Diabetes Education in Tribal Schools

Message from the NIDDK Director

On behalf of the National Institute of Diabetes and Digestive and Kidney Diseases (NIDDK) at the Department of Health and Human Services' National Institutes of Health, we welcome you to the Diabetes Education in Tribal Schools (DETS) Website.

Diabetes and our "First Americans" have long been a priority of the NIDDK. The Diabetes Prevention Program (DPP), one of our most compelling studies, involved American Indians at Tribal sites in Arizona and New Mexico, as well as urban American Indians who participated at nearly every DPP clinical site across the country, and gave us dramatic results for the prevention of type 2 diabetes. Results from this landmark clinical trial showed that making modest lifestyle changes, such as losing a small amount of weight and being physically active, can lead to big rewards - the prevention or delay of type 2 diabetes.

In 2001, NIDDK hosted a meeting at the National Institutes of Health in Bethesda, MD to provide scientific updates on diabetes and to share the news and preliminary results of the DPP with the Indian Health Service and the Tribal Leaders Diabetes Committee (TLDC). It was at this meeting that Alvin Windy-Boy Co-Chair of the TLDC boldly challenged the NIDDK to use the science of the diabetes research and the knowledge that diabetes could be prevented in those people at risk, to educate and empower all tribal youth to prevent diabetes.

NIDDK enthusiastically accepted that challenge. Under the leadership of Dr. Lawrence Agodoa, Director, Office of Minority Health Research Coordination and Dr. Sanford Garfield, DETS Program Director, this unique and effective collaborative effort was born.

The DETS Health Is Life in Balance curriculum has been designed to increase American Indian and Alaska Native students understanding of health, diabetes, and maintaining life in balance; to increase their understanding and application of scientific and community knowledge; and to increase interest in science and health professions among American Indian and Alaska Native youth.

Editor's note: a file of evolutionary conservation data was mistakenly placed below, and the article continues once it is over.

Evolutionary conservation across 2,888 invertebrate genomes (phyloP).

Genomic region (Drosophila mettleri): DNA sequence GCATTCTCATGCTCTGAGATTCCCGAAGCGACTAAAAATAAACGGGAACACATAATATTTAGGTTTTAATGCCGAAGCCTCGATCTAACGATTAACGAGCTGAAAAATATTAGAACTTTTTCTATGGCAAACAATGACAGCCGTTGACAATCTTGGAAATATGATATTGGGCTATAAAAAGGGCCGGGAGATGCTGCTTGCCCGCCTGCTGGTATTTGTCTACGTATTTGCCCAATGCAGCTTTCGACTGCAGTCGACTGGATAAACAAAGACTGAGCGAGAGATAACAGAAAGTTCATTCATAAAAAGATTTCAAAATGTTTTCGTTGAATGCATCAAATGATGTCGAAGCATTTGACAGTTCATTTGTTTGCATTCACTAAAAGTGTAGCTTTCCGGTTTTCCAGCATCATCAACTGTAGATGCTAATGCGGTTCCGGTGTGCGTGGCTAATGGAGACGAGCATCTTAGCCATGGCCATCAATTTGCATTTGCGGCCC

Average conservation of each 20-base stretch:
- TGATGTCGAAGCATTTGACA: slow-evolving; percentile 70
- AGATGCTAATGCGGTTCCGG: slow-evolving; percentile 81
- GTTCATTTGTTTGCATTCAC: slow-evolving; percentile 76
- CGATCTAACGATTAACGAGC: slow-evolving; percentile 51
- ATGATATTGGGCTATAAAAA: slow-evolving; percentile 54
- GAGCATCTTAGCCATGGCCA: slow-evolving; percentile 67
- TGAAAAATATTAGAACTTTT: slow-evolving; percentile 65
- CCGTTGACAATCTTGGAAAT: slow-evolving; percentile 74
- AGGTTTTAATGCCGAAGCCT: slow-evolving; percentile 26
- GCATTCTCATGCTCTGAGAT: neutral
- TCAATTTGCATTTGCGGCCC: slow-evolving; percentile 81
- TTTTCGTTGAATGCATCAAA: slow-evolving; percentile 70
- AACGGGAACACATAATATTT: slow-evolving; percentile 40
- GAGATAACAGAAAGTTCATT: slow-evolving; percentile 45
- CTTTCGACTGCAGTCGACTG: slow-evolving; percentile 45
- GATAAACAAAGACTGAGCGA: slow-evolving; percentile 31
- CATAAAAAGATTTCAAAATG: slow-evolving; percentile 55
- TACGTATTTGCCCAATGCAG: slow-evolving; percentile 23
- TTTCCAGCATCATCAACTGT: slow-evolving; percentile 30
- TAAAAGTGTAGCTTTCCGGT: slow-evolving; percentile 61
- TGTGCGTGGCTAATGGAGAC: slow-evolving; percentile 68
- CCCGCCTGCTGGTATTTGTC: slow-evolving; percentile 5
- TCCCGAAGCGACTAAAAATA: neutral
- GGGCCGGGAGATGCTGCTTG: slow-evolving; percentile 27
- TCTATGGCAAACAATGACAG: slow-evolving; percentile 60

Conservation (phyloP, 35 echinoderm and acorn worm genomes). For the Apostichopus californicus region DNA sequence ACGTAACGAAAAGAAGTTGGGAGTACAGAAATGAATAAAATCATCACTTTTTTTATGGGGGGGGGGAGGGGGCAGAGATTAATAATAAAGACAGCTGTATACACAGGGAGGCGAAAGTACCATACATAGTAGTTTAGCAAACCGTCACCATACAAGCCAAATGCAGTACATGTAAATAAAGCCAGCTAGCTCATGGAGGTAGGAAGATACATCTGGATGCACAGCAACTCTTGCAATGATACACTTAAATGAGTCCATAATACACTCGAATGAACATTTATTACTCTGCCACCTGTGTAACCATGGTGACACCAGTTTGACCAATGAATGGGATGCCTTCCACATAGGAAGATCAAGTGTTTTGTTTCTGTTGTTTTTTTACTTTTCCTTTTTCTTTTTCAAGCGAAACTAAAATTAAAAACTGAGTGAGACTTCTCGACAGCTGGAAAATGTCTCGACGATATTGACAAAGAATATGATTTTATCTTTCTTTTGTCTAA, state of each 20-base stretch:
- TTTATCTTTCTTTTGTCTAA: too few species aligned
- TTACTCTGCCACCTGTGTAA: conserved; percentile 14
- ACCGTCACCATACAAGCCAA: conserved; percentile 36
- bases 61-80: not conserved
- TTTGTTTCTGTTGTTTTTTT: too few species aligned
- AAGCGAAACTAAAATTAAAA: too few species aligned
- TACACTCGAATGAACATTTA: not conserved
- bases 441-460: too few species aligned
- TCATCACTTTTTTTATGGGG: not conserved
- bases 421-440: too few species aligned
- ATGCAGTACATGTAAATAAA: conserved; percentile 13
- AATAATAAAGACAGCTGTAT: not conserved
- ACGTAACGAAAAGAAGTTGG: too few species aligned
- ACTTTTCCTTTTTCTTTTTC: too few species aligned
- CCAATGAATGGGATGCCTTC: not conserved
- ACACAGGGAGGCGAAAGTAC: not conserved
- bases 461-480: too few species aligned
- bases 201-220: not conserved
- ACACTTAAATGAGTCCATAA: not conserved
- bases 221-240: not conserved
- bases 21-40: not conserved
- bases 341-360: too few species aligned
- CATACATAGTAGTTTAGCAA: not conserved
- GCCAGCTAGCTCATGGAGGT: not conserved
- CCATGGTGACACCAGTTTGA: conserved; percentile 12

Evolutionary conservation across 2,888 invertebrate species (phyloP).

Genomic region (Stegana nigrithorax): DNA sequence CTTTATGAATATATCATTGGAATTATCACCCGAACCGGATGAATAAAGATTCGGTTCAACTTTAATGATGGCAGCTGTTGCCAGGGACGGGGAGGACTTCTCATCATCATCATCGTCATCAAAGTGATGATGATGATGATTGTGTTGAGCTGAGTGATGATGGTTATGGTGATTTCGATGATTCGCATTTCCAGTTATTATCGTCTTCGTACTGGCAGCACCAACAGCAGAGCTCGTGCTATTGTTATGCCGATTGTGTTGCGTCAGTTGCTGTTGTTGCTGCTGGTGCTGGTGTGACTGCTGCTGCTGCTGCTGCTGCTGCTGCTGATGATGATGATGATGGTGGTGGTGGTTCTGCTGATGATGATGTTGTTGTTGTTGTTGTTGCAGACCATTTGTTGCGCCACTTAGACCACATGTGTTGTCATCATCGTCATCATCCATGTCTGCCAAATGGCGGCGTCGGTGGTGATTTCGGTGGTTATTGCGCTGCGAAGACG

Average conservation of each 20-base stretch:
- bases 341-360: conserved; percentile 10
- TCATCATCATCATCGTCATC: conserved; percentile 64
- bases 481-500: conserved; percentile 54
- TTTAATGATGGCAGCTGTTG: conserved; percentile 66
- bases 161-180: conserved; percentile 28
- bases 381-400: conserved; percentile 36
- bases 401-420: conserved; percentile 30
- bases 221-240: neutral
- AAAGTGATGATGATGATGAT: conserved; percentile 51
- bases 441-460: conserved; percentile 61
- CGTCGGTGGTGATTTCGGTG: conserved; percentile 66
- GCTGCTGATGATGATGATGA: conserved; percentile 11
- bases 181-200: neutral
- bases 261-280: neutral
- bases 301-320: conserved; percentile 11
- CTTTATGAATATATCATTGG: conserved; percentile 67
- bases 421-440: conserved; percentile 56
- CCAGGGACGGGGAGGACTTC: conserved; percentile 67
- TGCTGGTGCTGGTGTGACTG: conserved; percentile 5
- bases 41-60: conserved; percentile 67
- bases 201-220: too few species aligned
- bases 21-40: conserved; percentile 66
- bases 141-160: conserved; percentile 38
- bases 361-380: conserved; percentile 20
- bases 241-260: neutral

DETS has provided NIDDK with an opportunity to reach beyond supporting diabetes-related research to provide the resources to support the translation of science to the community to have a more long-term beneficial impact on the health of American Indian and Alaska Natives.

NIDDK remains committed to supporting diabetes related research among American Indian and Alaska Native communities and will continue our efforts to ensure that knowledge gained from major research advances is disseminated to health care providers, patients and community members at risk for diabetes.

As we look to the future, we hope to increase and enhance the impact of the DETS Program in our communities. Through the energy and continued commitment of our educators and Tribal Colleges and Universities, this vision can become a reality.

Griffin P. Rodgers, M.D., M.A.C.P.
National Institute of Diabetes and Digestive and Kidney Diseases
National Institutes of Health
Diabetes Education in Tribal Schools